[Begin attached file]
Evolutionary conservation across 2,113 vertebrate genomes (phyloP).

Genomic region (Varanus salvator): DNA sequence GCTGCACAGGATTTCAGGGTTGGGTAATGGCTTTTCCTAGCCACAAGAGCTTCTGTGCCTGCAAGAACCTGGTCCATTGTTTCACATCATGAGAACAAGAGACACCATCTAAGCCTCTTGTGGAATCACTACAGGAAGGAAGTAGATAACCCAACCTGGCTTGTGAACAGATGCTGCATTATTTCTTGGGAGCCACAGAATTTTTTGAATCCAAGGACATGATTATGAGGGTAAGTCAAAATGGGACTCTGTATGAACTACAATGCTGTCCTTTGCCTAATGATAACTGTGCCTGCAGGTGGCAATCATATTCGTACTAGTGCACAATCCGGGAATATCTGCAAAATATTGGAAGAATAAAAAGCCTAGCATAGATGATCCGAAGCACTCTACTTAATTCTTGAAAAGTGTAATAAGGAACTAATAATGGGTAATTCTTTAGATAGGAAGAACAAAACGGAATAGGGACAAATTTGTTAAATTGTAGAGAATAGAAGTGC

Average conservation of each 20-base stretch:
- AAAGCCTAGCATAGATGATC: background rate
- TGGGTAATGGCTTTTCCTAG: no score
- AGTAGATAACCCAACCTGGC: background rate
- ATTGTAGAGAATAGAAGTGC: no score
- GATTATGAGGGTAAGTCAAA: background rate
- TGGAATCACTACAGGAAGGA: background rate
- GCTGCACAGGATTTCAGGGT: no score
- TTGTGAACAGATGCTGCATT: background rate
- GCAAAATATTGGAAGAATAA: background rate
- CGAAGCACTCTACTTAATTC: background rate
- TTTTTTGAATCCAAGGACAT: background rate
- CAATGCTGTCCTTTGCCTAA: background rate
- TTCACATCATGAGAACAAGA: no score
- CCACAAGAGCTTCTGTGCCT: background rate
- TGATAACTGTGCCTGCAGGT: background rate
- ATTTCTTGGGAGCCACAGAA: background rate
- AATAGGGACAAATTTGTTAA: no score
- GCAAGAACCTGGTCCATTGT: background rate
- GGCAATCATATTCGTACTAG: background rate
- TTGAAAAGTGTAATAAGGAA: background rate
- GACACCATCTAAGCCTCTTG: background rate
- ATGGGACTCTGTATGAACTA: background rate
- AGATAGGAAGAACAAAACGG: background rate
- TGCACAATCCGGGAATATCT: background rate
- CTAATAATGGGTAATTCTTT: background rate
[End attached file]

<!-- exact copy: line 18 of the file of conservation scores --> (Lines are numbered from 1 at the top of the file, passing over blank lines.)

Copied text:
- TGATAACTGTGCCTGCAGGT: background rate